Irreducible — The four primary values are the superordinate values of our species and are not subordinate to any other values. The pursuit of an improving quality of life, growth, and equality provide the foundation for human motivation, (page 35-37), as interpreted by the individual, and express themselves in a personal hierarchy of needs.

Organic / Innate / Timeless — Even though I cannot prove it, evidence seems to suggest that these four values are organic to our species and are perhaps embedded in our DNA from our earliest beginnings. They have motivated us, everyone, to yearn for the improvement of our quality of life materially and socially. We can safely predict that these same values will continue to motivate our species to enjoy an ever-improving quality of life, and to grow into our innate potential in future centuries and millennia.

As hypotheses, if we could embed those values for decision-making into the organizational structures of all organizations, then would the organizational structures of democratic societies become self-sustaining into the term of centuries and millennia? On another plane of thought, if these values became the timber for the political planks of Progressive candidate campaigns, would the public recognize these plans and the public social policies that would emanate from them as being citizen-friendly, and successfully support the election of Progressive candidates?

The beautiful aspect of these seven innate values is that they have provided for the sustainability of our species over millennia, and characterize our species as being human, humane. In other terms, the four primary values give us an integrated system of moral justice; and the three secondary values give us an integrated system of humane justice. The three secondary Value-Emotions give us the criteria to live our lives humanely in grace, to protect and nurture our self while we protect and nurture others.

The three secondary Value-Emotions are also innate to our species and exist in us as an impulse to do good. They are proof that people are innately good. For example, we want peace for others as much as we want peace for ourselves because we are wired with the values that make us human – humane.

The reason that we are so sensitive to issues of equality is that we have the innate capacity of empathy – to “feel,” or put our self in the place of another, and sense what that is like, whether that is in anguish or in joy. Feeling that, we want to act in compassion 4 – to reach out to the other and assist them in their plight.

Our motivation for equality is also stimulated when we compare our own life to that of others and see that the quality of their life is “better” or worse than our own. Our sense of inequality then rises within us to motivate us to seek equality.

We generalize empathy and compassion toward all of humanity with the term “Love” – the capacity to care for another person or all of humanity, as we would for our self.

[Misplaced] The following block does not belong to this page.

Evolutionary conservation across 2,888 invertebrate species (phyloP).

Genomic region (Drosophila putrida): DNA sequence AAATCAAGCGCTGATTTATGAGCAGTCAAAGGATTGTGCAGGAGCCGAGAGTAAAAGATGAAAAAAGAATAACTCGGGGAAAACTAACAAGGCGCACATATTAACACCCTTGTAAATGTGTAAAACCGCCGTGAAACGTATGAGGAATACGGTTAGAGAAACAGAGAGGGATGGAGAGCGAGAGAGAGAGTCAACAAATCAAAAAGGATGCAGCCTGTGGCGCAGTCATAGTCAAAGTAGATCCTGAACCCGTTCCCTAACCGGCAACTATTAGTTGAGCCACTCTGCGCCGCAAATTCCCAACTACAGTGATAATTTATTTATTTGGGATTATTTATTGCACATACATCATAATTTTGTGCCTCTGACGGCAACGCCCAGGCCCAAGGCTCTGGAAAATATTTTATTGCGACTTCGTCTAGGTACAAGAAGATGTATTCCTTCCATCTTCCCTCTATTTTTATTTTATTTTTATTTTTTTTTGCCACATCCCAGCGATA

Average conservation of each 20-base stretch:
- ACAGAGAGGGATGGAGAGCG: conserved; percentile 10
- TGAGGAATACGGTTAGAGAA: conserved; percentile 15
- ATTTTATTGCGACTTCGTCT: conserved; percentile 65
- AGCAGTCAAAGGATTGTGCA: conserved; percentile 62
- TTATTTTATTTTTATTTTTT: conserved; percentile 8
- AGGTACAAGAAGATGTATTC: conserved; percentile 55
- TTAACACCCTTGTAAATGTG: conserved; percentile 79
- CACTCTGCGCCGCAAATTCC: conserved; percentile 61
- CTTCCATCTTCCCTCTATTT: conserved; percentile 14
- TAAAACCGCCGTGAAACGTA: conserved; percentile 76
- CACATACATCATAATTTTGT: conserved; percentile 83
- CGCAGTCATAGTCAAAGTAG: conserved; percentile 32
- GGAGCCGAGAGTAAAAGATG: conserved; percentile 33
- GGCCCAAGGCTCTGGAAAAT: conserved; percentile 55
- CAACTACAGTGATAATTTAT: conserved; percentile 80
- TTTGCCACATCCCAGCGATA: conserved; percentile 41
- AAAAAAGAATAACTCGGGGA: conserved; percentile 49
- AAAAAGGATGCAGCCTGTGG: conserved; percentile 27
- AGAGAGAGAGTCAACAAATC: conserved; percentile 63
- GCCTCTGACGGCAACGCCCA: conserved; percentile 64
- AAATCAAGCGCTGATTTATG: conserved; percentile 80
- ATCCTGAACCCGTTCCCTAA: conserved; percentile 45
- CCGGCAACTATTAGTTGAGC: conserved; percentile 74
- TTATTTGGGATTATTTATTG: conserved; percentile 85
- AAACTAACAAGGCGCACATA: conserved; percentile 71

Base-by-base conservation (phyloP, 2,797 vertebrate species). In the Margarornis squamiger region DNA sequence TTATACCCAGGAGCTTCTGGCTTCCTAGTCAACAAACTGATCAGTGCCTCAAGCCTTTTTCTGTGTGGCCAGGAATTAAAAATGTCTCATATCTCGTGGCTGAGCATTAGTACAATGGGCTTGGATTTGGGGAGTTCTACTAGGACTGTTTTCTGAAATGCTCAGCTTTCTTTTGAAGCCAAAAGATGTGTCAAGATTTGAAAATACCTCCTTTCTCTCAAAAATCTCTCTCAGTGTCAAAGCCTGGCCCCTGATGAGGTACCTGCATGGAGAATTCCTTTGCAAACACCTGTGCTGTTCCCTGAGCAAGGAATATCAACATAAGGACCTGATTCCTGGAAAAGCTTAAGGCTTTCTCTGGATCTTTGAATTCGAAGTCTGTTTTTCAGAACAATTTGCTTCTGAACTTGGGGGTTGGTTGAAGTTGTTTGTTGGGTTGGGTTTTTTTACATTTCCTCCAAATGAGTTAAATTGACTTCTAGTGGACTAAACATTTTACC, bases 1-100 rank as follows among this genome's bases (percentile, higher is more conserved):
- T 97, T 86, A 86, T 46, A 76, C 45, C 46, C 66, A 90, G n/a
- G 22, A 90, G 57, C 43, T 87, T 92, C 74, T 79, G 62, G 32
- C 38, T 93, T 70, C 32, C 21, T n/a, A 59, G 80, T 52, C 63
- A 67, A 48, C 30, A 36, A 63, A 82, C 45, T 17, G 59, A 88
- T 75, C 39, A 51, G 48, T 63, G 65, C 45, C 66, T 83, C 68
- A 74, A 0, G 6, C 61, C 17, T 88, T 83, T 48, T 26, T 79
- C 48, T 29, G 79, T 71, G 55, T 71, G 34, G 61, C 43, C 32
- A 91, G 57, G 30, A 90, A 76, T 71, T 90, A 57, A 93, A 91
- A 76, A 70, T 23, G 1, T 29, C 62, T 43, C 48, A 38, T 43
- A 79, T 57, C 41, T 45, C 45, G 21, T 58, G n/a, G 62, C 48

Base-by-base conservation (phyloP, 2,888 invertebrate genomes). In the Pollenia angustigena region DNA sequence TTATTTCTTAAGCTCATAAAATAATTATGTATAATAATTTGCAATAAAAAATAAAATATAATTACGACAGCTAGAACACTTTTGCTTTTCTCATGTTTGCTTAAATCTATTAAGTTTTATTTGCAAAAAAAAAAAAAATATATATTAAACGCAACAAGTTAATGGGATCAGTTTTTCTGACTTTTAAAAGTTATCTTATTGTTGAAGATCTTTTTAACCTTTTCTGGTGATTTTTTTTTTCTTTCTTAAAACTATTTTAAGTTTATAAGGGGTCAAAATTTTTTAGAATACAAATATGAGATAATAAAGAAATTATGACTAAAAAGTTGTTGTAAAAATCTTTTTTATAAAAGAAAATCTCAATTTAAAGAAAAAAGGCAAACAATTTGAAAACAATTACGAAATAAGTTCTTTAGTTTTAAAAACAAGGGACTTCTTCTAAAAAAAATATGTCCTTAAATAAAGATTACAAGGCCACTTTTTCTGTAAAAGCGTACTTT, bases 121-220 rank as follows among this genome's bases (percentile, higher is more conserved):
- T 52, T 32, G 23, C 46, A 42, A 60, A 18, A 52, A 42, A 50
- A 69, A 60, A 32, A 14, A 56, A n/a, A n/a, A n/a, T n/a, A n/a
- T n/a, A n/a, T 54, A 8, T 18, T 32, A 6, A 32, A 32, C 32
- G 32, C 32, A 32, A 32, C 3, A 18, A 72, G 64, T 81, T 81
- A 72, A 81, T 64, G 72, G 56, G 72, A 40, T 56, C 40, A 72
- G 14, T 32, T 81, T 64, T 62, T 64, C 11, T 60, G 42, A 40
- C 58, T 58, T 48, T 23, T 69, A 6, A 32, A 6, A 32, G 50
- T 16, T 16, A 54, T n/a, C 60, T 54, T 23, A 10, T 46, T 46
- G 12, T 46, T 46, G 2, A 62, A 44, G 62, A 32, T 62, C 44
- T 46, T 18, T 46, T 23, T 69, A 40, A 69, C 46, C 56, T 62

What is comforting about these secondary Value-Emotions is that when we express them towards others, they validate us as being human, and humane. They draw a stark distinction between those who are incapable or refuse to be empathetic, compassionate, or caring toward others. Lacking empathy and failing to act compassionately are clearly distinguishing behaviors of those who are not human, but inhuman and inhumane.

7. Interpretations of the three Value-Emotions.

These three values can be interpreted and implemented in at least three ways: Either  + ,  - , or  ᴓ . Their interpretation can be expressed negatively and destructively in the form of seven deadly emotions: anger and aggression, greed, laziness, pride, lust, envy and hoarding (accumulating more than is needed for one’s life and circumstances). They are evidence of innate selfishness and self-centeredness. These negative emotions are degenerative, and diminish the effectiveness of the individual in their own life and are corrosive to their relationships with others. When they are emulated by organizational, corporate, or governmental cultures, they can have a cumulative, negative influence and effect upon communities and societies, and create social, political, and economic instability. Such a narrow, selfish, and self-centered consciousness is the motivating causes of social separation and social disintegration, the antithesis of social sustainability.

The inner motivating causes that initiate social stability and sustainability are three essential Value-Emotions, “Empathy,” “Compassion,” and “Love.” These three Value-Emotions lead us to be open with our self and with others, enabling us to improve our self-esteem and self-image; and encourage us to improve our relationships with others. They are not selfish, but generous, and allow us to see our own life in the lives of others, and then in compassion reach out to help others grow! That is the humane interpretation and expression of the quality of life, growth, and equality applied individual-to-individual through emotional integrity. Their constructive interpretation leads to the positive development of our inner personality structures; and, contribute positively to our functioning in our family, community, and society. They complete the holism of the Raphael Unified Theory of Human Motivation, 5 (pages 35-37).